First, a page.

WHO says that food chains are junks? They may be serving not-so-diet-friendly items on their menus, but some are becoming conscious enough to now offer the customers something healthy to eat and, at the same time, implement eco-business strategies that are beneficial to Mother Earth.
This holds true for McDonald’s Philippines, which is getting “greener” as it continues to lead the adoption of environment-friendly and sustainable solutions, this time by using solar-powered rooftops in select branches.
With the 25 Green and Good stores that harness the heat of the sun, they are able to save a total of 546,000-kilowatt per hour, which lessens electricity consumption to as much as 36 percent compared to stores that do not utilize renewable energy.
This initiative was preceded by McDonald’s six flagship Green & Good outlets—each of which realizes an annual reduction of 52,500-kilogram of carbon dioxide (CO2) and 102,000 liters of water.
Other ecological solutions the company is using include rainwater harvesting tanks that help decrease water consumption; as well as inverter air-conditioning technology, LED lights and photo and motion sensors inside that mitigate CO2 emissions.
Likewise, it is working on minimizing its waste with 60 percent paper- or fiber-based packaging and strawless lids for cold beverages. These materials have lessened its plastic waste by 273 metric tons.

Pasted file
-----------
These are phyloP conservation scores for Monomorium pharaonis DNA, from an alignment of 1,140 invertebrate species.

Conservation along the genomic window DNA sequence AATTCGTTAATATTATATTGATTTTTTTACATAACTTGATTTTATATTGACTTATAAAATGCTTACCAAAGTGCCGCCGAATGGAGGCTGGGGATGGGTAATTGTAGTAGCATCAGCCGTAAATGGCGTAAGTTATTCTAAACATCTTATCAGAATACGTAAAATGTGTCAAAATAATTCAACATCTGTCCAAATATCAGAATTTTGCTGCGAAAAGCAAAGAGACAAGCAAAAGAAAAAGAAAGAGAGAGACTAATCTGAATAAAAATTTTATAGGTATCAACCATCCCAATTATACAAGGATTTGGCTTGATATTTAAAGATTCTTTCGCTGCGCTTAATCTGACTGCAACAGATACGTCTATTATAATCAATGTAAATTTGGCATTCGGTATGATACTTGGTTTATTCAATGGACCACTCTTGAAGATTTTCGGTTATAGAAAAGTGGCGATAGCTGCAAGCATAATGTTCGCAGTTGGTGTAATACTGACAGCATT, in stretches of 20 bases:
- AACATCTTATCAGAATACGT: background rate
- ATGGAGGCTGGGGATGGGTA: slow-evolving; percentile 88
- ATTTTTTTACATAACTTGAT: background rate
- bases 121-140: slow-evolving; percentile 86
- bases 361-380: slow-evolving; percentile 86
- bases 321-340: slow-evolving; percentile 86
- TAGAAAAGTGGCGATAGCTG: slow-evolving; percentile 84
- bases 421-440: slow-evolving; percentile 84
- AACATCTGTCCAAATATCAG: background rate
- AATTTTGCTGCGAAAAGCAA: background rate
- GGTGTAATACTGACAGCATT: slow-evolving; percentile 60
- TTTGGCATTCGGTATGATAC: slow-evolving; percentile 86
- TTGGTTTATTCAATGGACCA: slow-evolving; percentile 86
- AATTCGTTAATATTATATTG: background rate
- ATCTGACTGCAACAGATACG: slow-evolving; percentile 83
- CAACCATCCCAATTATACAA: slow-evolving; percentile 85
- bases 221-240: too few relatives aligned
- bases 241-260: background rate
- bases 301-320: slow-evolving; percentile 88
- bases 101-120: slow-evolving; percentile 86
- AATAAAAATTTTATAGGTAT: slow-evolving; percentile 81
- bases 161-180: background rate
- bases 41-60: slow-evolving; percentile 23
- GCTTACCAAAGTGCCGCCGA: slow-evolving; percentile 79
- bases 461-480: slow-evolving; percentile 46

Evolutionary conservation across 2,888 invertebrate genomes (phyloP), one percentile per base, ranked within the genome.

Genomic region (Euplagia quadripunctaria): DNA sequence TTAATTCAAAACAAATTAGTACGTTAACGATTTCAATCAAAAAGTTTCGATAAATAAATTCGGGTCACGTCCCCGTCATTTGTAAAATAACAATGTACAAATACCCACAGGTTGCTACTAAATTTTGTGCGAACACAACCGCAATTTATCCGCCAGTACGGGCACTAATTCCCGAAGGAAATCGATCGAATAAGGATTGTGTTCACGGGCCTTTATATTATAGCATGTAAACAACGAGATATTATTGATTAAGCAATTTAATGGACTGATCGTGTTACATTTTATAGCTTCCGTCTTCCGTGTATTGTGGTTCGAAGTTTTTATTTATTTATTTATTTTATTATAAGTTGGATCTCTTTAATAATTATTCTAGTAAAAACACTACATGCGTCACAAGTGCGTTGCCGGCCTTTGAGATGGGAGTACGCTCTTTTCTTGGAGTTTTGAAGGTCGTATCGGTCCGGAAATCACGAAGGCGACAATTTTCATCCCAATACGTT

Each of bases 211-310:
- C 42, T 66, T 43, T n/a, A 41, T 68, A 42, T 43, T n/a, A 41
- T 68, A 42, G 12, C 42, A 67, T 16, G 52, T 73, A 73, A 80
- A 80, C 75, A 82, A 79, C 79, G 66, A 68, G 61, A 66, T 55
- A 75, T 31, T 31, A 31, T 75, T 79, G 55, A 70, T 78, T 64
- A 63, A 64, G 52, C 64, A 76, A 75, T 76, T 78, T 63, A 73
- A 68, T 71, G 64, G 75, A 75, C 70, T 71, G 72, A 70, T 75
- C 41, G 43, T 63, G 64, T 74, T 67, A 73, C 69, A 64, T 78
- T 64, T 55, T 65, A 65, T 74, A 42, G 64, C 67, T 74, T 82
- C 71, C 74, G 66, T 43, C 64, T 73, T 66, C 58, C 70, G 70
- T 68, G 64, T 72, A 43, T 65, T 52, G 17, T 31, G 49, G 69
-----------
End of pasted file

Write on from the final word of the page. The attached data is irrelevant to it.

Eco-warrior customers are always welcome to dine-in to the quick service restaurant (QSR) as the stores are also equipped with Bike and Dine areas so they can enjoy eating their McDonald’s favorites on their bicycles. Select stores are also equipped with e-Charging stations for use by customers with two-wheel electric vehicles.
Expanding its store network in a responsible manner, the firm leads the industry in sustainable construction methods by using repurposed and alternative building materials, offsite construction, as well as reduced site waste.
With more than 700 branches nationwide, the food chain giant “carries a strong commitment to environmental responsibility,” according to McDonald’s Philippines President and Chief Executive Officer Kenneth S. Yang.
“We will continue to find solutions to make our operations more efficient and better for the planet. With the results of our Green & Good initiatives so far, we believe that it is possible to grow sustainably. Our stakeholders can look forward to enjoying more McDonald’s stores that are Green & Good in the future,” he said.
Starting with the first of such kind of an outlet along UN Del Pilar Avenue in Manila in 2020, McDonald’s Philippines aims to bring the total number of Green & Good stores to 130 by the end of 2023.